Socio-owned La Liga clubs cannot raise capital through public/private investment or floatation of shares on the stock market to fund player purchases and club operations, and in the end are reliant on the income solely generated by the club’s activities.
There is an innate flaw in that model because due to lack of investor/shareholder scrutiny, it is nearly impossible to ensure financial fair practices and fiscal responsibilities. Accusations and allegations of lacking financial transparency and nepotism fly around in campaigns.
Politics and Elections
The very boon of socio model having roots in tradition and culture is also its bane as it gives it its inherent institutional instability so vital for a sporting organization’s achievement of long-term health and objectives.
During presidential elections by the contestants and in re-election campaigns by the incumbents, power-hungry candidates make big promises of signing star players to lure voters and ensure victory; populist, even nationalist sentiments are invoked and policies pledged.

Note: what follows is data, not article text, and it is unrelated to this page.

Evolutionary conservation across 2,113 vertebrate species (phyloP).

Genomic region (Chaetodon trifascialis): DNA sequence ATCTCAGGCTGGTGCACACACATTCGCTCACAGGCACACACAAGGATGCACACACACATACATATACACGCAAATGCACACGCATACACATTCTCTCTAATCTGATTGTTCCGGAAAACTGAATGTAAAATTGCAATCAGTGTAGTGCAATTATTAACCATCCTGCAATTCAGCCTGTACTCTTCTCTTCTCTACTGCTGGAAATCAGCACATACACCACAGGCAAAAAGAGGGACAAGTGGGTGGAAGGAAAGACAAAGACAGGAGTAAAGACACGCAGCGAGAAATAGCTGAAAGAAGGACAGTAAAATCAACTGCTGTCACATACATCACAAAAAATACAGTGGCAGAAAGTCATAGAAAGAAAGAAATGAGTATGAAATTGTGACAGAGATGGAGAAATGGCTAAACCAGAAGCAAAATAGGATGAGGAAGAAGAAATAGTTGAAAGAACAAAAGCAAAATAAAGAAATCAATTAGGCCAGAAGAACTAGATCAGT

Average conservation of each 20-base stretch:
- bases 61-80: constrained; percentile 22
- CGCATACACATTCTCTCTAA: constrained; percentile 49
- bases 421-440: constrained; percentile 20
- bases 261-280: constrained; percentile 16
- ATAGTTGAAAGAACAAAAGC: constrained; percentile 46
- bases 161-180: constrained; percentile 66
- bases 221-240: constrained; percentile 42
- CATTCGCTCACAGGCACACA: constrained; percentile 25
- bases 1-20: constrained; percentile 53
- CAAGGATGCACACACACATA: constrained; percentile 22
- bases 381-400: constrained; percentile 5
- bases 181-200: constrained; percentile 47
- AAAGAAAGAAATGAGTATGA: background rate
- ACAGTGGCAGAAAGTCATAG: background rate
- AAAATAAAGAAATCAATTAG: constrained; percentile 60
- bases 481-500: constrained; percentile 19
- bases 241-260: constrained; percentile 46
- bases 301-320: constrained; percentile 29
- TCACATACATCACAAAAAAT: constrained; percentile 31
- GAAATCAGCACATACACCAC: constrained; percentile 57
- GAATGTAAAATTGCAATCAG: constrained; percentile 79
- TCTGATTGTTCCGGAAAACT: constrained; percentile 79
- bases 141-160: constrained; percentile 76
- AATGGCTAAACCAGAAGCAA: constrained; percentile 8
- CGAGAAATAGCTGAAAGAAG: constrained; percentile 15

Often all this serves as a veil to fuel personal ambitions, hide sporting inexperience, and to sling mud on the incumbent.
Sitting Real Madrid president Florentino Pérez first won in 2000 partly by promising to bring Luís Figo. Former Real Madrid president Ramón Calderón came on the back of lofty promises of big player signings and brought disrepute to the club due to alleged illegal, unethical and immoral advances toward then Manchester United’s star winger Cristiano Ronaldo and a secret pre-agreement worth €30 million with the player.
Current Barça president Joan Laporta also promised to sign David Beckham and end financial mismanagement under then president Joan Gaspart. Marc Ingla, a presidential candidate for June 13 elections, has also talked about his “dream” of unveiling Arsenal’s Cesc Fàbregas.
Osasuna's current president José Francisco Izco Ilundáin won by promising Javier Aguirre as coach in 2002.
Throwing promises of signing big players may attract voters but it damages relations with other clubs, ensuing controversies, conflicts, friction, antagonism, an open war of words and the like, which consequentially hurts the club’s image.